Playwriting 101: Script-writing Tips

Playwriting 101: Script-writing Tips

For anyone looking to break into the writing world, playwriting is actually a great way to get started. It may not get your name out there as fast as books or articles will, but it’s a good jumping point and it’ll give you, the writer, a great amount of experience to put under your belt. Though, if you’re going to consider writing plays, there are a few things you’ll have to keep in mind. Though I’m not an expert, I have had a couple of my own shows performed in the past and I can give you a few tips for solid scriptwriting that’ll get your audience feeling whatever you want them to feel.

#1: The Subject

This will always be the most important part and should be the core of your script. You need to know what you want to write about. The theme, length and everything in between will come later. Don’t try and write a story you know nothing about, it’ll be confusing and will take up more time than you have access to. Write about something you know or even something that’s happened to you in the past. Always remember, some of the best stories come out of real life.

#2: The Style

Once you have your subject down, you’ll have to decide how you want to depict it; whether you’re looking for a darker piece, a musical number, a comedy, or anything in between. Remember though, whatever you pick, will have to relate to the overall message you’re looking for. Let’s say your subject is something to do with mental health and you want to depict it in a serious way. You probably won’t portray it in a comedic way, that wouldn’t get the right message across at all.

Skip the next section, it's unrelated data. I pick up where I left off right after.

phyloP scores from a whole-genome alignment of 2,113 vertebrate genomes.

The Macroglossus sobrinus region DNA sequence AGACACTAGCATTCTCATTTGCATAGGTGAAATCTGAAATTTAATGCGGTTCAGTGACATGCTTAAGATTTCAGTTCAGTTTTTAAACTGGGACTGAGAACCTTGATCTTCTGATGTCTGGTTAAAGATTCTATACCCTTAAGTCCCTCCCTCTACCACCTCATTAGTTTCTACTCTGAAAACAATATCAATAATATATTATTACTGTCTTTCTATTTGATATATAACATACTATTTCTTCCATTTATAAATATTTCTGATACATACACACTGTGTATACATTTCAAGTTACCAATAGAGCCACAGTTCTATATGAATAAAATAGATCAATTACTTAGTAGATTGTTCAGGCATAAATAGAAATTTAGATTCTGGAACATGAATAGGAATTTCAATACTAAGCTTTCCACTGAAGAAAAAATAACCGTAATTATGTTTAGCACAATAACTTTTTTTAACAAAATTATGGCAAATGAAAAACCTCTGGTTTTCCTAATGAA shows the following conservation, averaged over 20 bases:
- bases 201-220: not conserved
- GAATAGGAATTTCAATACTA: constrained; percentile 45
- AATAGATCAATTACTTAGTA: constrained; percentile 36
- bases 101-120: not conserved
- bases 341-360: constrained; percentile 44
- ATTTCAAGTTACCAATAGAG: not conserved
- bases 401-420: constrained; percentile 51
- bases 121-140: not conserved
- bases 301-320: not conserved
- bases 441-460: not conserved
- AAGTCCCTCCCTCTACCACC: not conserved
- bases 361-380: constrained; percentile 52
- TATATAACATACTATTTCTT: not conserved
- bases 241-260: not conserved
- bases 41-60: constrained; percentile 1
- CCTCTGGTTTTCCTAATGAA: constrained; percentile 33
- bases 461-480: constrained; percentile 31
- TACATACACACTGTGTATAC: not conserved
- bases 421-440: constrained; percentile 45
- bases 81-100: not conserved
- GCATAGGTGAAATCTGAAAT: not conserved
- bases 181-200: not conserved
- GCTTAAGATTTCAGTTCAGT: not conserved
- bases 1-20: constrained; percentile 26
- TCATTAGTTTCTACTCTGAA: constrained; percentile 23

#3. The Message

Though it isn’t the first thing you should think about, this should always be kept in the back of your mind while writing any script. Obviously not every show always has a message in it, but those that affect the audience the most always do in one way or another. Try and be subtle with it, but always find some places to work it into your piece.

#4: The Characters

Though this is crucial to any show, it’s not going to be number one on the list. Why? Because you need to know what you’re writing about before you pick the people you’re going to portray. Your characters must reflect your message and, in one way or another, express what you’re trying to get across to the audience. This is often the hardest part of scriptwriting, though. Your characters must be interesting but also fit their purposes, be they protagonists, antagonists, or secondaries meant to advance plot. The hardest part is to get into their minds. One-dimensional characters are the worst there are. Your characters need to advance the plot, but they also need reasons as to why they do what they do. You have to try and make them people and humanize them as you write.

#5: The Ending

The final tip to keep in mind, and one some consider to be the most important. The final line/scene of a play will tie the whole thing together and show the audience what it is you want them to see. This is the perfect chance to get your message across. Don’t have a character just blurt it out obviously, but find a way to show your audience what you want them to feel.

Once again, I’m an amateur at best when it comes to all of this, but I hope my advice can help at least someone out there. After all, it’s better to have tried and helped one person than to do nothing and let the whole world pass you by.


A young writer, novelist, and playwright from Ottawa, Dave Coleman covers topics like books & literature, theatre, and the arts.

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